Yet it may happen that the image S = f(T) of a sufficient statistic T by a not one-to-one function f(.) still is sufficient (lower image of the above illustration).

In fact, we'll show that if a sufficient statistic S is a function of another statistic T, then T is certainly sufficient. In other words, a sufficient statistic can only be a function of another sufficient statistic.

We'll show that S = f(T) is then better than T in the following sense :

* Let θ* be an unbiased estimator of θ.

* Then blackwellizing θ* by S  produces an unbiased estimator of θ whose variance is smaller than the variance of the unbiased estimator obtained by blackwellizing the same θ* by T.

So the function f(.) operates as a "filter" for T  :

* The filter lets all of the "useful" information for estimating θ flow through,

* But it blocks some of the "useless" information, thus making a subsequent blackwellization procedure more effective.

## Minimal sufficient statistic

It may happen that a sufficient statistic T cannot be improved : no image of T by a not one-to-one function is still sufficient. T is then said to be minimal sufficient for θ.

## Complete statistic

A minimal sufficient statistic contains as little useless information as possible and still be sufficient. The amount of residual useless information needs not be 0, though (see here). Fortunately, in many instances, a minimal sufficient statistic contains only useful information, and no useless information. When this is the case, the statistic is said to be complete.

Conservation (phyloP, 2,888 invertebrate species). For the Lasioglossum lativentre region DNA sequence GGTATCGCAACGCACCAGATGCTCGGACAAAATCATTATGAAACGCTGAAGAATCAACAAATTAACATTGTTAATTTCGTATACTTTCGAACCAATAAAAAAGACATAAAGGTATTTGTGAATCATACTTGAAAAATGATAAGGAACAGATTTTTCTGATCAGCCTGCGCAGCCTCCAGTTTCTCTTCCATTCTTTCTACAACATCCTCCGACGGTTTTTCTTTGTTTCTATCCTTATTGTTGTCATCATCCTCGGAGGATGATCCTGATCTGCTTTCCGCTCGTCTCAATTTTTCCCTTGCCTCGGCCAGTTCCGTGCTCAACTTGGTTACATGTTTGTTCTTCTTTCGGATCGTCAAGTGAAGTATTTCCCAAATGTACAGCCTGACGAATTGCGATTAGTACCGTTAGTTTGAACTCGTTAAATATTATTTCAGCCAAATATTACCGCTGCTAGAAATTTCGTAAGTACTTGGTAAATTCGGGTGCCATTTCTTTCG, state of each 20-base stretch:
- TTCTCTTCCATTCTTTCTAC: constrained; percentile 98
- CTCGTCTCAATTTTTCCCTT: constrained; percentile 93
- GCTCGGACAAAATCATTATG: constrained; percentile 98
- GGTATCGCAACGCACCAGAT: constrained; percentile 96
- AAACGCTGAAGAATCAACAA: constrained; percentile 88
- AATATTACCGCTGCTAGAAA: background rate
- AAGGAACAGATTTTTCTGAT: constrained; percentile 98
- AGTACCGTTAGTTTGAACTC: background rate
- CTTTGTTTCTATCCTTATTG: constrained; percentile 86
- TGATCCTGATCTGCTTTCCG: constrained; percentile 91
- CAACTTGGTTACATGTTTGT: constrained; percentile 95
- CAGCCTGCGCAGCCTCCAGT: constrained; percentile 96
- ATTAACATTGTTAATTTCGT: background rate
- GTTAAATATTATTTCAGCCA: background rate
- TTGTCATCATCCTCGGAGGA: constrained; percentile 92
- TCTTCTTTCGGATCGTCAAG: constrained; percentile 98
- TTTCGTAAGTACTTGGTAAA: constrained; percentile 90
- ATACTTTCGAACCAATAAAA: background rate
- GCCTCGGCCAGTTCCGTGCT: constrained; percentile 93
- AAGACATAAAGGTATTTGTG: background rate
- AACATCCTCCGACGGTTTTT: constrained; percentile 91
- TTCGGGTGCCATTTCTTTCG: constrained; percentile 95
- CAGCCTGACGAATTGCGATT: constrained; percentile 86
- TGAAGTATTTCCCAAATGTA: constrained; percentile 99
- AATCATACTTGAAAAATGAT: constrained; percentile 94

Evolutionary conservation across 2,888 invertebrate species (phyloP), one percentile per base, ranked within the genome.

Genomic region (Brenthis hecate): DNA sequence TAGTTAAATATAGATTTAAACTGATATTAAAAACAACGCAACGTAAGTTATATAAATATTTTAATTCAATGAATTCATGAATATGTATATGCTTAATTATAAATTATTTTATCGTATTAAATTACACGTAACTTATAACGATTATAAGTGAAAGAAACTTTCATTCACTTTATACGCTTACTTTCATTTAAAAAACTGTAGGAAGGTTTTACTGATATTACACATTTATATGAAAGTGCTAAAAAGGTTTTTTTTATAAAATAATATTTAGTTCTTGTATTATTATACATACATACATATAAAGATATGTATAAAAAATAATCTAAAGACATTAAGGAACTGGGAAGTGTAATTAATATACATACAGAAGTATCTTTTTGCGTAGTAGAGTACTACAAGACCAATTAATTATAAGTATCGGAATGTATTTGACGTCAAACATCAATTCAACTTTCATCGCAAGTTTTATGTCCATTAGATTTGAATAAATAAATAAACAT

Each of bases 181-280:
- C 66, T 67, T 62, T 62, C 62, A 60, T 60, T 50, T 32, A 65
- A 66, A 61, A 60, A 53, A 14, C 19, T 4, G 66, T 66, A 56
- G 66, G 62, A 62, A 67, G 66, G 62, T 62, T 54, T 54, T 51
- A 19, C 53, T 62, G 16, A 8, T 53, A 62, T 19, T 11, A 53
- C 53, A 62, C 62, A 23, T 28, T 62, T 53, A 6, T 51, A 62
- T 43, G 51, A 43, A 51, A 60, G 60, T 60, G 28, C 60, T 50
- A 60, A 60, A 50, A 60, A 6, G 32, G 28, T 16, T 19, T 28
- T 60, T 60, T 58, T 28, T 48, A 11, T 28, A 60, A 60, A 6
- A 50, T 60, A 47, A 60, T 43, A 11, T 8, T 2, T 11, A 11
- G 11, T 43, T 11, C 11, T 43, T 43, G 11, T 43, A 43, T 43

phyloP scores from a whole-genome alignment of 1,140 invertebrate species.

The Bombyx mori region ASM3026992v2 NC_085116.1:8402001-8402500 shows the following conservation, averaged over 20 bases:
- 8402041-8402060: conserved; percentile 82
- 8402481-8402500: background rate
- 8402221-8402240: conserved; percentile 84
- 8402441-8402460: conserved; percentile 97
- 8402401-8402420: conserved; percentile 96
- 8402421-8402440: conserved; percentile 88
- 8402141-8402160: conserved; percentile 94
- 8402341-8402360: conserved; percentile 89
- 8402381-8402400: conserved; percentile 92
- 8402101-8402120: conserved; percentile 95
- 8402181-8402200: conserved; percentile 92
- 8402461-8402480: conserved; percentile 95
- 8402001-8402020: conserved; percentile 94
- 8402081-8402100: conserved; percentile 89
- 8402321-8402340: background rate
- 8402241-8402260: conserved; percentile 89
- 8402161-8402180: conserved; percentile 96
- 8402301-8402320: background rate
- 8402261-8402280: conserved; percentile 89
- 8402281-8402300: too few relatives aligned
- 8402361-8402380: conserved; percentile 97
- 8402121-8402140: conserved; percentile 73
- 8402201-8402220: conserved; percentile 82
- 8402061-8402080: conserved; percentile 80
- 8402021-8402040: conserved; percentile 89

Blackwellizing any unbiased estimator by a complete statistic produces the unique Uniformly Minimum Variance Unbiased Estimator (UMVUE), and our quest for the best possible unbiased estimator has come to a favorable end. This result in known as the Lehmann-Scheffé Theorem.

# Building a sufficient statistic

The definition of a sufficient statistic, as well as the n&s condition described above, allow us to check (rather laboriously, see Tutorial) whether a given statistic is sufficient or not. But they cannot be used for building a sufficient statistic from a given parametric distribution.

Fortunately, there exist two major methods for building a sufficient statistic.

## Factorization Theorem

Identifying a sufficient statistic resorts most often to the Factorization Theorem which states that if a distribution p(x; θ) is such that the joint distribution of the sample L(X; θ) can be factored as

 L(X; θ) = g(T(X); θ).h(X)

where :

* g(T(X); θ) is a non negative function that depends on the parameter θ and on the observations only through the statistic T(X),

* h(X) is a non negative function that depends on the observations, but not on the parameter θ,

then T(X) is a sufficient statistic for θ.

The converse is true : if a statistic T is sufficient, then the sample distribution can be factored as above.